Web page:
PI: Deidre Hunter, Lowell Observatory, firstname.lastname@example.org
Address: 1400 West Mars Hill Road, Flagstaff, AZ 86001, USA
Title: The Stellar Edges of Irregular Galaxies: What's Going on Out There?
Abstract: There is considerable interest in, and ignorance of, the outer parts of galaxies. Galactic outer edges are the interaction zone between galactic and intergalactic material and are also most sensitive to galaxy-galaxy interactions. Dwarf Im galaxies, in particular, may be particularly sensitive to their external environment. In addition, I have noticed that the Holmberg radius in Im galaxies is often larger than the visible extent of star-forming regions, indicating the presence of a significant stellar population beyond where we see stars forming today. Therefore, I am proposing to continue my exploration of the stellar populations in the outer parts of nearby Im galaxies through very deep BV imaging. These data will be used to determine how far out various stellar populations extend, how the stars are distributed, and what the star formation history at the edges of irregular galaxies has been. In one Im system that I observed to (mu)_V=29 mag/arcsec^2 there were several surprises: 1) The starlight continues without an edge as far as the measurements extend, contrary to predictions of several models, 2) The radial surface brightness profile changes slope beyond R_25 and the break does not appear to correlate with any other aspect of the galaxy, and 3) the color remains constant throughout the galaxy, implying the same star formation history even to the outer parts. I want to see if these unusual features are found in other Im systems.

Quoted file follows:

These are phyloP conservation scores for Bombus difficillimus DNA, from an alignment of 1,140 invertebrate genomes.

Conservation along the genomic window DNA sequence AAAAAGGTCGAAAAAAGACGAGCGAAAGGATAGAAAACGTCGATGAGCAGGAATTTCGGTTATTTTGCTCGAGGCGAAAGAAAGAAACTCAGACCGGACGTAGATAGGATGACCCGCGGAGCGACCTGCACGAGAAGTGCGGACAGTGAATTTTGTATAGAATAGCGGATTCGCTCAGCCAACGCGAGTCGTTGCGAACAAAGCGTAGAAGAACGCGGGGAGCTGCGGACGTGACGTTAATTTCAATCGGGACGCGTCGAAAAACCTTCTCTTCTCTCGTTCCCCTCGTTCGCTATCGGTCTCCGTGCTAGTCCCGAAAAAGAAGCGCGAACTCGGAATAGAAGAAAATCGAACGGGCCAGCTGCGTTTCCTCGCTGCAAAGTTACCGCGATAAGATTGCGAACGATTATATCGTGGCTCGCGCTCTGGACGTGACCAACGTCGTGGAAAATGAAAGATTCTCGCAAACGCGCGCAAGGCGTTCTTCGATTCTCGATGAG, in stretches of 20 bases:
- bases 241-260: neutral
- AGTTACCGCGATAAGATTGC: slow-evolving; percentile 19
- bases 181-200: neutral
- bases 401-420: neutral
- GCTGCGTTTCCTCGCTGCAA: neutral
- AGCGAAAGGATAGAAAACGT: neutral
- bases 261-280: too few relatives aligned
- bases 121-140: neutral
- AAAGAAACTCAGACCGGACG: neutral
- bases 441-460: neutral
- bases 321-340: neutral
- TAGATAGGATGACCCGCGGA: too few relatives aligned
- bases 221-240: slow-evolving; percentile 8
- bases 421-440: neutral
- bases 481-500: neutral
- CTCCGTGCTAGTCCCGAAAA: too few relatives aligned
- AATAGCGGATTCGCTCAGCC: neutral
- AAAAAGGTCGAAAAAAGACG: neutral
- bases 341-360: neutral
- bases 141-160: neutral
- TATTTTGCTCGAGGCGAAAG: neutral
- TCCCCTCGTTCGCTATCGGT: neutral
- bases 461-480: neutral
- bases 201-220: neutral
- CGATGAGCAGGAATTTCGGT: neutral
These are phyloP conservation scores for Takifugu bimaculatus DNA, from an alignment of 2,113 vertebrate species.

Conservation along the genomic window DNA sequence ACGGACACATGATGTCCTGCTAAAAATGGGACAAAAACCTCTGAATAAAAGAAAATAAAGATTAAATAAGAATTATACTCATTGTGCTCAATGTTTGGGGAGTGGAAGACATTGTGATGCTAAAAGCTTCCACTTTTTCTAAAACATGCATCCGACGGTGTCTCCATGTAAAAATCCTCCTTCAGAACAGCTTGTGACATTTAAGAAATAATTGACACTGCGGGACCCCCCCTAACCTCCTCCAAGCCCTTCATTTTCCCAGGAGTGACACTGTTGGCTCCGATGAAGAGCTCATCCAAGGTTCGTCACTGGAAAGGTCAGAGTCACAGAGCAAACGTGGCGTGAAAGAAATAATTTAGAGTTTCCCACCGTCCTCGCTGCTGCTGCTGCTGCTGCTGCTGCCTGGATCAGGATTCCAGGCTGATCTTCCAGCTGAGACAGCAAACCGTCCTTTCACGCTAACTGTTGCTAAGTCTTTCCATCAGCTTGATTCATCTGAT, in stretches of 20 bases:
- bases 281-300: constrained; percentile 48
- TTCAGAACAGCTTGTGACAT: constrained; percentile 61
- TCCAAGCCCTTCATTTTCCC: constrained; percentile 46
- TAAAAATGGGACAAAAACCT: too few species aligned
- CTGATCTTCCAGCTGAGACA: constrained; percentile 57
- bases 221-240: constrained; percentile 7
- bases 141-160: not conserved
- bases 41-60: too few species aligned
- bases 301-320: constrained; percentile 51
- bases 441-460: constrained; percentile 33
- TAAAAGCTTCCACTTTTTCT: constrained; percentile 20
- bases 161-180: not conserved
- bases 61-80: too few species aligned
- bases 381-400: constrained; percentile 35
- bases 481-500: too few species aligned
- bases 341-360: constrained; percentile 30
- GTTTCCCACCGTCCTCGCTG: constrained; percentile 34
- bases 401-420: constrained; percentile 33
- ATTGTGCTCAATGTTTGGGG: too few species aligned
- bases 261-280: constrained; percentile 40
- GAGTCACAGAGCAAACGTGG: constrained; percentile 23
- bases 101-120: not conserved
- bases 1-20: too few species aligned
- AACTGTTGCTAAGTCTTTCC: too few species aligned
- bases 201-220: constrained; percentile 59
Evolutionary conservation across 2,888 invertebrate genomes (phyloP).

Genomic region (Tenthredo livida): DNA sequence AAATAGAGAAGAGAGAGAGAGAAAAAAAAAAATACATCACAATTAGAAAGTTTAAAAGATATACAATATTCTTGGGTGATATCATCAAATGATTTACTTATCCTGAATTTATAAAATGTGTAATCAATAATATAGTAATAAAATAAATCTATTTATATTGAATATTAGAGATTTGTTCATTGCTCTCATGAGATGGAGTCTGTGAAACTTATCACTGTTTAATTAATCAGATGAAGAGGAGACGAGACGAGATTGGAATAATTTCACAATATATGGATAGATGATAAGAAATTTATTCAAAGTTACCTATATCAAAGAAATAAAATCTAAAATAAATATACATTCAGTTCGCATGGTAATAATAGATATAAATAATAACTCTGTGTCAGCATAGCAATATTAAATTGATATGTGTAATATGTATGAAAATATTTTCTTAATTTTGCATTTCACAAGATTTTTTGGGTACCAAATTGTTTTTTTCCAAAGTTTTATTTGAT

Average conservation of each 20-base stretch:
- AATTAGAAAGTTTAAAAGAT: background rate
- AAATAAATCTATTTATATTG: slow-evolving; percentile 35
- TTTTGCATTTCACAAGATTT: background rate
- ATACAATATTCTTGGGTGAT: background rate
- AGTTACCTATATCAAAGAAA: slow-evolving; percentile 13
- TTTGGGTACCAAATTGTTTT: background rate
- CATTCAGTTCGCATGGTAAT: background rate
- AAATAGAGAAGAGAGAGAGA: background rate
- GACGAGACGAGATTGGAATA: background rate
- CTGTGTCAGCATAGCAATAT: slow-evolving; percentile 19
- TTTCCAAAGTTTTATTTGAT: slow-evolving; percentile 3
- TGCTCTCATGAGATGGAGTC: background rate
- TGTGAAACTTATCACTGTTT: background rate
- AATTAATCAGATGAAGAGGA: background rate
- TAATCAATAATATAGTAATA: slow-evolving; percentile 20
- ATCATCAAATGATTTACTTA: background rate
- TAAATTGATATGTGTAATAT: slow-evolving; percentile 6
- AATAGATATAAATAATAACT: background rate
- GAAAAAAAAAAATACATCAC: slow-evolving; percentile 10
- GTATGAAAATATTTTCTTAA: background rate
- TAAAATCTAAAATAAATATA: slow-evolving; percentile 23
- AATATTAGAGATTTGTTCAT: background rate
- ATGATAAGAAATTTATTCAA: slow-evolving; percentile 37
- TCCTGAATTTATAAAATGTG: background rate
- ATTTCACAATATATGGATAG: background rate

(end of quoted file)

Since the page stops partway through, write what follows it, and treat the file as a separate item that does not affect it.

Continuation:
National Optical Astronomy Observatory, 950 North Cherry Avenue, P.O. Box 26732, Tucson, Arizona 85726, Phone: (520) 318-8000, Fax: (520) 318-8360